The Bourne Legacy
Weisz and Renner in 'Bourne Legacy'

As the Olympics head to a close, overall weekend grosses show signs of life, and better yet, are spread over several films with different core audiences. All three new films performed well, with “Hope Springs” likely to have the best hold down the line. “The Dark Knight Rises” fell two places to third, but the biggest drop went to “Total Recall,” after a tepid opening weekend, making its second-week fall-off even more disappointing.

1. THE BOURNE LEGACY (Universal) – NEW ( Cinemascore: B; Metacritic score: 61)

$40,300,000 in 3,745 theaters; PSA (per screen average): $10,749; Cumulative: $40,300,000

The second major series reboot of the summer (after “The Amazing Spider-Man”) met expectations with a solid opening. While the numbers were far the last two Damon/Greengrass installments, they are still decent, particularly as this entry earned only slightly favorable reviews, lower than the other “Bourne” films.

The opening puts the $125-million film in position to make money and extend the series.  Somewhat surprisingly, the previous films did not show significantly larger foreign returns, so if this installment improves its global performance, this could double the initial cost in gross.  Universal reports strong openings in a handful of territories so far.

And although Universal’s most expensive film of the year, “Battleship” badly underperformed, "The Bourne Legacy" continues a string of strong performers – including “Ted,”  “The Lorax,” “Snow White and the Huntsman,” and “Safe House.” Their diverse slate paid off.

This should be a boost for Jeremy Renner, the late-blooming actor who has been riding a wave since “The Hurt Locker” with a series of smart career choices. He took a supporting role in Ben Affleck's well-reviewed hit (“The Town”), which earned him his second Oscar nomination, followed by significant non-leads in “Mission: Impossible – Ghost Protocol” and “The Avengers.” All this gave him the heft to step in for Matt Damon. Renner can take considerable credit if the film continues to play well. He is now approaching A-list status (as older male stars Tom Cruise, Johnny Depp and Adam Sandler stumbled this summer).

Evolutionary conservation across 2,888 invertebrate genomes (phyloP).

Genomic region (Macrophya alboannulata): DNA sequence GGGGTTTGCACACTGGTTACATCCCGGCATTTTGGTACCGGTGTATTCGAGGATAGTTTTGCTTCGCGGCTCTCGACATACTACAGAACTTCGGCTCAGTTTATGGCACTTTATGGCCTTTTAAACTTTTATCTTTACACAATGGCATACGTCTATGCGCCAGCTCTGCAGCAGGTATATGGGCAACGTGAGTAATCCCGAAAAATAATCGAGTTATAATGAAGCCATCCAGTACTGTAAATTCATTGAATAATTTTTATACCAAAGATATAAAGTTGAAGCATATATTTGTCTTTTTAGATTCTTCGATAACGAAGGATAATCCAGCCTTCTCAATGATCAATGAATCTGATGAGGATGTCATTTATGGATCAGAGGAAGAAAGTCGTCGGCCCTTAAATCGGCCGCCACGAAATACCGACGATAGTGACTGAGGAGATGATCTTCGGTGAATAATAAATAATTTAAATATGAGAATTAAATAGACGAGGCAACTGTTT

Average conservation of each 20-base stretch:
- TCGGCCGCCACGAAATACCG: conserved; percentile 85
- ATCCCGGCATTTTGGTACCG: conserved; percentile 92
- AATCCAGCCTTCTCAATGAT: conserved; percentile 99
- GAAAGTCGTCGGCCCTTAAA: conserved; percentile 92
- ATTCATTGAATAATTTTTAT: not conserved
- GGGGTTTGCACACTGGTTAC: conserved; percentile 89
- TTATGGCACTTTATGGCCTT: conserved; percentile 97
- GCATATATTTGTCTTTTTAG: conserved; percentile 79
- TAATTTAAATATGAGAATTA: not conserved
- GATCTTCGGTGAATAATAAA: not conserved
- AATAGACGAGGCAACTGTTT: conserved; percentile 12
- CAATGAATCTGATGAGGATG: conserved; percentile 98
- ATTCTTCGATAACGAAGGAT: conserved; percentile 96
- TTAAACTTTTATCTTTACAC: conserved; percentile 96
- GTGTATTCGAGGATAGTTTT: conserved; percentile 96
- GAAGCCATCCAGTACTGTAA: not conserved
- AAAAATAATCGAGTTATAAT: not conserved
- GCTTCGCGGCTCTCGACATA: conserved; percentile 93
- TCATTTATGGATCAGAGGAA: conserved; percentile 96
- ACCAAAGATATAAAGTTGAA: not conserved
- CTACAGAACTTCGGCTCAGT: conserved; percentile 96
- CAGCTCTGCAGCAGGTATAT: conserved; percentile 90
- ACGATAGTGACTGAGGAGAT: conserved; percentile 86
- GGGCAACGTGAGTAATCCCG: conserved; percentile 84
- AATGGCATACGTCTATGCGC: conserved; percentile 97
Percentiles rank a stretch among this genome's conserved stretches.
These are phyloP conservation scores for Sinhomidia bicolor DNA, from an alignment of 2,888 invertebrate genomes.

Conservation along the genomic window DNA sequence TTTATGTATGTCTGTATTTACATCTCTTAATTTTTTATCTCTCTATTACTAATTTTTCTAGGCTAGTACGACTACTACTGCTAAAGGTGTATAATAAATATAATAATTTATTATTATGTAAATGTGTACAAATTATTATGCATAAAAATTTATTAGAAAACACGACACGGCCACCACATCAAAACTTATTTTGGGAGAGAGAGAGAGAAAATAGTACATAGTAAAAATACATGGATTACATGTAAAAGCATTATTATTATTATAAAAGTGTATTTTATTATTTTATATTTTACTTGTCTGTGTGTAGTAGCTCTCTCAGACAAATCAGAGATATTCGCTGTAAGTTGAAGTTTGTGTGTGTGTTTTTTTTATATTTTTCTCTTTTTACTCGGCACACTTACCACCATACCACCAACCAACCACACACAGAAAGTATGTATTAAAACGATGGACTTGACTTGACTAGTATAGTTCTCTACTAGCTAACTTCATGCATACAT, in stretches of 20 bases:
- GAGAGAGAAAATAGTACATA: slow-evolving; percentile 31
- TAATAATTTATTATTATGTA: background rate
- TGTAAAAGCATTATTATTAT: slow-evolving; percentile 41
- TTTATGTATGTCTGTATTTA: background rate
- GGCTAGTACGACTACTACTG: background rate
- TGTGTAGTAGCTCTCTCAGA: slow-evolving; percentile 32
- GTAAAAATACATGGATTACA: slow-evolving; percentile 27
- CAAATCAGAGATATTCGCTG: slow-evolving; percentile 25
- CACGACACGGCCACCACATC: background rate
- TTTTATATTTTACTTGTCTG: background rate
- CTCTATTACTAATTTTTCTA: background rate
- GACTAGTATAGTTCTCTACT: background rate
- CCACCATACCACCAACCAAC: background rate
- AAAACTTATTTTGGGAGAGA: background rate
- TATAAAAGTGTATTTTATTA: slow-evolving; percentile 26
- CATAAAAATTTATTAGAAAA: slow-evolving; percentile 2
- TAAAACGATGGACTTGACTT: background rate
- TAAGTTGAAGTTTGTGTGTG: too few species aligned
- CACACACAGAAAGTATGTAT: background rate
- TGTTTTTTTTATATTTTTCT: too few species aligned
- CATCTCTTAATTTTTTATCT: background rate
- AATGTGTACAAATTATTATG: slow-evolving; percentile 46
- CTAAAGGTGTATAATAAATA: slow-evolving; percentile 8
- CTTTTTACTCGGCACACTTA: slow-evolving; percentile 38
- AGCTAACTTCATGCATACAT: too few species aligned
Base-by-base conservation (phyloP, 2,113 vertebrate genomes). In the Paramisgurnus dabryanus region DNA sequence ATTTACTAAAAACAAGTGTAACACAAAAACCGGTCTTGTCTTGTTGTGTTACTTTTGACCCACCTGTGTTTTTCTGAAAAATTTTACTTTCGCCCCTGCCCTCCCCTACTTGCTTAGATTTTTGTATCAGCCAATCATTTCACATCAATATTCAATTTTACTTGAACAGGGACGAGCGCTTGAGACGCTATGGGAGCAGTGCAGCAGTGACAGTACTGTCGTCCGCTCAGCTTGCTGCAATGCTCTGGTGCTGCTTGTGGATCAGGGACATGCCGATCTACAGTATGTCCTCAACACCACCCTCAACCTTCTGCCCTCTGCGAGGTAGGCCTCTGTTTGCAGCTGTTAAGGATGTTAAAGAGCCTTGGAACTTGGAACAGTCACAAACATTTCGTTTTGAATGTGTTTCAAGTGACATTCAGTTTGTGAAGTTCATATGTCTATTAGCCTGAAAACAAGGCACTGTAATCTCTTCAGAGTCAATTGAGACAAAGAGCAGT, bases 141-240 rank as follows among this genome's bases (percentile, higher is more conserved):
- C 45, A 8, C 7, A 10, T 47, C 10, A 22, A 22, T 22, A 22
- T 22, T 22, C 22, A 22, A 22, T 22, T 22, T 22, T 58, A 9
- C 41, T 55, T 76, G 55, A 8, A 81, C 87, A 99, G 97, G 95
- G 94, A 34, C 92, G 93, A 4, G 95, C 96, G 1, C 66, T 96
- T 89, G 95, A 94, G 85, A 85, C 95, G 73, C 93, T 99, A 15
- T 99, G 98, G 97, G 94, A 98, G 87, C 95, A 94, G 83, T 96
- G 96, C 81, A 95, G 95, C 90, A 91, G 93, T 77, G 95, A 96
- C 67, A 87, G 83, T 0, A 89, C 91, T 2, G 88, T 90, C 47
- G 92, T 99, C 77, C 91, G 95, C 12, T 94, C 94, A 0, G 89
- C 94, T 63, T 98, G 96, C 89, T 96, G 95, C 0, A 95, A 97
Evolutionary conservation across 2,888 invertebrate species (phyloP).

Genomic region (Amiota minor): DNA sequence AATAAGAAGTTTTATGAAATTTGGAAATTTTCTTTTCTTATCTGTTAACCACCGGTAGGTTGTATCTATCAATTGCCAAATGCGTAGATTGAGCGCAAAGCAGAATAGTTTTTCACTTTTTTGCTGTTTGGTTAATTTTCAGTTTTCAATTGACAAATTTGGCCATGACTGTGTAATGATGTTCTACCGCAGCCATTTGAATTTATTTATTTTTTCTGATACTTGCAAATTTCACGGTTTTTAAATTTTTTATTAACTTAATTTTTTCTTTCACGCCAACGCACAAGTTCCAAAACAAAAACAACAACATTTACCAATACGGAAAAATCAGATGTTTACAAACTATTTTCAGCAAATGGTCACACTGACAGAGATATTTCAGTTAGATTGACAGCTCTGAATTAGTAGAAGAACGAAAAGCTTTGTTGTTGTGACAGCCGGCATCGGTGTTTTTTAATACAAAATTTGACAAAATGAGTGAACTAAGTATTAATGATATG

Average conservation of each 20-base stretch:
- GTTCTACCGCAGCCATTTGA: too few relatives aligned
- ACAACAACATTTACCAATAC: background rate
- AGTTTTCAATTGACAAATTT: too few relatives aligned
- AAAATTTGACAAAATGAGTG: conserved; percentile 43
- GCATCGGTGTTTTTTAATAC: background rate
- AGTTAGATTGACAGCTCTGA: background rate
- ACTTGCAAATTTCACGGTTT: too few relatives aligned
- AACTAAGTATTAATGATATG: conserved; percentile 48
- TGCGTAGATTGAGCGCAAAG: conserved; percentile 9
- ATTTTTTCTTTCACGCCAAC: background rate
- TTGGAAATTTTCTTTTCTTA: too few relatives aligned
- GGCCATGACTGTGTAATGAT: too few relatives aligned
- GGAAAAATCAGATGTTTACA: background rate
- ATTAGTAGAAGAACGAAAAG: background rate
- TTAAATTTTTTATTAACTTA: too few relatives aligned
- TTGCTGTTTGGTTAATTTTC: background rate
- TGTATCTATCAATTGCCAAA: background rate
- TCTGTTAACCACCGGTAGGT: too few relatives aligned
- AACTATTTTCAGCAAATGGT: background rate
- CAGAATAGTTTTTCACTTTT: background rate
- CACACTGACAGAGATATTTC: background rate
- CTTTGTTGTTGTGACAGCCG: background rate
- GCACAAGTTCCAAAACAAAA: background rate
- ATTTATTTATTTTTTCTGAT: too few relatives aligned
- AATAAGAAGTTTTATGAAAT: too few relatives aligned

Tony Gilroy, who co-wrote the earlier "Bourne" films, shows that he can handle more than adult-oriented dramas like “Michael Clayton" and the underperforming "Duplicity." The weekend total for "Legacy" comes in just below the total domestic gross for both of those earlier films.

What comes next: The movie needs to hold well and show overseas strength to justify another sequel. Heading into a post-Olympics environment, the movie could surpass $100 million in the US/Canada, then more than double that elsewhere if it follows normal patterns. Its B Cinemascore suggests that word of mouth is not universally strong, however.

2. THE CAMPAIGN (Warner Brothers) – NEW (Cinemascore: B-; Metacritic score: 50)

$27,440,000 in 3,205 theaters; PSA: $8,562,000; Cumulative: $27,440,000

The stronger than expected opening numbers for “The Campaign” take some edge off “The Dark Knight Rises” falling to third place this weekend for Warners.  Not a low-budget comedy by any means (estimated budget was over $50 million), this gross suggests a chance for success.

Political comedies are a tough sell, even more so when they aren’t backed with strong reviews (“Dave,” “Bulworth,” ” The American President”).  This film's kickstart comes from the pairing of Will Ferrell and Zack Galifianakis as leads together for the first time. Ferrell has been uneven throughout his career (as well as taking regular chances in smaller films, such as the recent “Casa de mi Padre”). This is performing slightly better than his two most recent $100 million-plus domestic grossers (“The Other Guys” and “Step Brothers” – he seems to score a comedy hit only in even-numbered years). For Galifianakis, who was elevated by his “Hangover” film appearances, these numbers are similar to the opening of his other second-lead comedy success, “Due Date.”

The film marks a step up for director Jay Roach from his most recent feature film “Dinner for Schmucks,” which even with Steve Carrell managed a just OK $23.5 million opening two years ago. It will perform below his huge successes with the “Austin Powers” and “Meet the Parents” franchises.  Still, it shows how a veteran comedy director can upgrade a seemingly routine comedy pairing.

Ferrell, as well as his frequent past director Adam McKay joined Roach and Galifianakis as the producers of the film.

What comes next: They got the audience sampling they wanted. Now, without a significant new comedy next weekend and less TV competition, good word of mouth could propel this much further. At the least, all involved will stay in great demand.